There are many reasons I loved reading Mollie but the absolute number one reason is that it doesn't follow the very well trodden path that so many other suffrage books have. So before I tell you what Mollie is, I will reassure you about what she is not. Mollie is not a working-class girl who meets a middle-class lady who educates her about suffrage; she does not suddenly make friends with Mrs Pankhurst (who was presumably less accessible than the novels suggest); and she does not go to prison and endure a graphic episode of force-feeding. Thank goodness.

Instead, here is what Mollie is. This is a really engaging book written in the form of letters from a schoolgirl to a friend, and our shero is instantly likeable and warm. The period in the book only spans a few months and arguably nothing hugely significant happens (as in, Mollie doesn't do outrageously militant acts, she doesn't get arrested, her parents don't disown her), but because of this it is so much more believable. 

You believe that Mollie and her friend Nora were real people, and that there were hundreds of young girls like them who did exactly the same sort of stunts to feel part of an adult movement. You believe that Mollie existed in Dublin and plucked up the courage to chalk pavements after school and sneak her way out of the house to attend impassioned meetings. You believe that Mollie is real. And that's what makes Mollie stand out from so much other suffrage fiction. Hurray.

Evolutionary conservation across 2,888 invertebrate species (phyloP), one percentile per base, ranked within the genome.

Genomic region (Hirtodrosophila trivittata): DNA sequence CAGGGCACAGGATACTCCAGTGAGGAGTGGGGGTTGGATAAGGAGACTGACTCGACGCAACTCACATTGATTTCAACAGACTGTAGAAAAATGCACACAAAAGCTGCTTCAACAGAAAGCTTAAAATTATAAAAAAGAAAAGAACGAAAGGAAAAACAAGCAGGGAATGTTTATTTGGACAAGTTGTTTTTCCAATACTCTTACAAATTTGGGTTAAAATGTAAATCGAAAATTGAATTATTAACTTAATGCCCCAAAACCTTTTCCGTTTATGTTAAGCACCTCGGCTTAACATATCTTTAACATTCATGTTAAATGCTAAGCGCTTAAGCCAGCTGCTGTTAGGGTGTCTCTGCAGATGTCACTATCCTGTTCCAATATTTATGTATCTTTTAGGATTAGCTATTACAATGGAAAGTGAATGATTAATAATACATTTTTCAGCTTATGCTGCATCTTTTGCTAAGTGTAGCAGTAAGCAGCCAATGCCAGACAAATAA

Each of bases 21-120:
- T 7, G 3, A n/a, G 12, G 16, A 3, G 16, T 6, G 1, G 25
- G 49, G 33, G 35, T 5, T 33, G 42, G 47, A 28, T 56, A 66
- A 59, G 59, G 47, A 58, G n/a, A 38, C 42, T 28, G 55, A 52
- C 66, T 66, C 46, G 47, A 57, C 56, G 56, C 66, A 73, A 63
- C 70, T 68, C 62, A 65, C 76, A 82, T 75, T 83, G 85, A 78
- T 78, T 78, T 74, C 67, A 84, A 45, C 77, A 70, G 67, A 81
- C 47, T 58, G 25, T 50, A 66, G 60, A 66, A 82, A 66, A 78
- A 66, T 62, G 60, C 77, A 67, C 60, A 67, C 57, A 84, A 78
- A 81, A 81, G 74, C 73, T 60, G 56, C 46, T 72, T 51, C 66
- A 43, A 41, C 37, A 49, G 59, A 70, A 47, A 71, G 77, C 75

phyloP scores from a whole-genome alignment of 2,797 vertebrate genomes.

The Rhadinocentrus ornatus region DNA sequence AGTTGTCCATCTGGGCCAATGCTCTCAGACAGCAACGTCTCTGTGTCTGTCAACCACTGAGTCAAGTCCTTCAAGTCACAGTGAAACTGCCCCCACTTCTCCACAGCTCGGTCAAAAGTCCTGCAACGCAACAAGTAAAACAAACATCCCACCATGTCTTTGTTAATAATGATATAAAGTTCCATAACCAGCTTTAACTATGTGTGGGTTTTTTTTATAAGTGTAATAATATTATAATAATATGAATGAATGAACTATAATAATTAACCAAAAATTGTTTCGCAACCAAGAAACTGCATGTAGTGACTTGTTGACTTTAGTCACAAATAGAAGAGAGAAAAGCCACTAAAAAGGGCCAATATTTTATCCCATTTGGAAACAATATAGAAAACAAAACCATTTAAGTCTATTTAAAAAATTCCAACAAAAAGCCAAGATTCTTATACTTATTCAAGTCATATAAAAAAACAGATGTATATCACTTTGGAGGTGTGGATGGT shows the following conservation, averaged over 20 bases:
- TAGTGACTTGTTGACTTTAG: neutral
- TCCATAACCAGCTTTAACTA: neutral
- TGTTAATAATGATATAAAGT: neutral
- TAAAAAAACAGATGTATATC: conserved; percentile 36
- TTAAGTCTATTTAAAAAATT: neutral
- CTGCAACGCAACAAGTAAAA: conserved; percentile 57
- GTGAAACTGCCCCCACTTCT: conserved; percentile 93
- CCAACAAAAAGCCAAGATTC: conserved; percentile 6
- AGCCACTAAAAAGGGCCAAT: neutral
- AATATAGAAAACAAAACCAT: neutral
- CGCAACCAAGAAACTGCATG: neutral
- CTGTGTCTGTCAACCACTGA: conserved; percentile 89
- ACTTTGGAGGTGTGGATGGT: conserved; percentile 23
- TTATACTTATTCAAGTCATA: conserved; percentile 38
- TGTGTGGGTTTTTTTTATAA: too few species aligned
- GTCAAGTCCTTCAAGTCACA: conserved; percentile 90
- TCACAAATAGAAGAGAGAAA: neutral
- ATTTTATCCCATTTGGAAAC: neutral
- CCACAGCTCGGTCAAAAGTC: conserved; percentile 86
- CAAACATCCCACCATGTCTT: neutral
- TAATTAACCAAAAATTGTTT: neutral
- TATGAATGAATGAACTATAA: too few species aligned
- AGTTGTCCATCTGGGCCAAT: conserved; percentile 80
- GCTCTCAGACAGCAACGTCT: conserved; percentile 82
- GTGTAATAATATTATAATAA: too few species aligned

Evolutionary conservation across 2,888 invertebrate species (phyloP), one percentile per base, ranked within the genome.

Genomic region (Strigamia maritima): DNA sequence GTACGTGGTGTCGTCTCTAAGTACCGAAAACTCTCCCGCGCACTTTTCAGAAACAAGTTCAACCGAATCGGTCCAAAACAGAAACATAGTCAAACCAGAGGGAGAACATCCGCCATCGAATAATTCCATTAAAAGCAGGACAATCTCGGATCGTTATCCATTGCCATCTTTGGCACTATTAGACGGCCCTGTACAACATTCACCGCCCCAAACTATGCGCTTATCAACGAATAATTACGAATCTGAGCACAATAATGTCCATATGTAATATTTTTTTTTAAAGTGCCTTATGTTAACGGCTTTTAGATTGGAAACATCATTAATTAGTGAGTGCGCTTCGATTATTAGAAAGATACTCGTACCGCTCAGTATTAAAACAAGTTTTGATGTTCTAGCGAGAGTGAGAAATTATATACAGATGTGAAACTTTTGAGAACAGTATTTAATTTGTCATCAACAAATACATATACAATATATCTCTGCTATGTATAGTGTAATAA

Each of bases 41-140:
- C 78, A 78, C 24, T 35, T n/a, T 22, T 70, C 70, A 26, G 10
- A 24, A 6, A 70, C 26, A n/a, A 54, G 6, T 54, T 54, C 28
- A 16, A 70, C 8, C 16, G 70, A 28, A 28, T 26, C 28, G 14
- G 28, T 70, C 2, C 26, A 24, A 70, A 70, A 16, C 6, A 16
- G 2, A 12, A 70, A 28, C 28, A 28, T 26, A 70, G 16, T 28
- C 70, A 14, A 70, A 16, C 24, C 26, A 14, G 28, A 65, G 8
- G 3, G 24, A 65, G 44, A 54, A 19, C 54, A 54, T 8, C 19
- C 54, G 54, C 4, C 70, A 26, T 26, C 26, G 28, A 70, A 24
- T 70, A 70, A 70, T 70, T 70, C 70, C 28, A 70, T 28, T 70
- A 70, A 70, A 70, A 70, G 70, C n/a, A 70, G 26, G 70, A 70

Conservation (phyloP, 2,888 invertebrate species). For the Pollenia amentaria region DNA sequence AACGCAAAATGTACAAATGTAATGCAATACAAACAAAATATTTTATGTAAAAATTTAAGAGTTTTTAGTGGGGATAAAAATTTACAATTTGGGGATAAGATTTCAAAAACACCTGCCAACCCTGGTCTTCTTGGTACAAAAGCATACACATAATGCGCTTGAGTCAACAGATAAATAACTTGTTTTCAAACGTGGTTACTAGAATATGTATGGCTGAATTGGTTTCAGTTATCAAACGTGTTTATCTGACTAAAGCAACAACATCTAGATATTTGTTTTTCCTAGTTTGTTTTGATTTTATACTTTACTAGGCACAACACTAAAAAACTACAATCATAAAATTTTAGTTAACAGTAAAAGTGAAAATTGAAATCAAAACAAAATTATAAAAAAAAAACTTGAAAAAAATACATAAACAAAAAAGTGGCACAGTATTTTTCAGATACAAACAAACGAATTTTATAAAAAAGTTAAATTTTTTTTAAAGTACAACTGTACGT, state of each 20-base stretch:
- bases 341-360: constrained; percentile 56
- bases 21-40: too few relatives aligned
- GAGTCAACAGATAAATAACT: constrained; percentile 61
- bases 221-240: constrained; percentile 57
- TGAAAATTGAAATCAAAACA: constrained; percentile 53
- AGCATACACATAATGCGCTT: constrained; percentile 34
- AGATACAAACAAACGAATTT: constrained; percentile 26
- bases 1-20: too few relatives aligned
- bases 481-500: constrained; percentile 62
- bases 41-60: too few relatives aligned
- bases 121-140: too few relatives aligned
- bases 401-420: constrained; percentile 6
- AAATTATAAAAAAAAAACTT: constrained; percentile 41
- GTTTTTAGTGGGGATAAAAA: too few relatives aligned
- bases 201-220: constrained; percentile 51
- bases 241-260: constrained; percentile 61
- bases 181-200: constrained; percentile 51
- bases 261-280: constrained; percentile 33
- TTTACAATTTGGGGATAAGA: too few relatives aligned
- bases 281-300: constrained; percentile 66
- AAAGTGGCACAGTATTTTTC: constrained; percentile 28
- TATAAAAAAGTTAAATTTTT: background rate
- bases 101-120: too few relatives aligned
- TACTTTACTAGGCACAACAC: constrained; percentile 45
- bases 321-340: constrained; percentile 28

I also loved that fact that this book is set in Dublin, and the focus is away from the Women's Social and Political Union and the Pankhurst family and instead is on the Irish Women's Franchise League and its leader Hanna Sheehy-Skeffington (of whom I did not previously know). Anna has used several real-life Dublin suffrage events as anchors around which to pin her story and characters, and it works like a charm. The end result is I plan to go away and find out more about suffrage in Ireland (and surely that's a great result for any author, to inspire her readers to read more).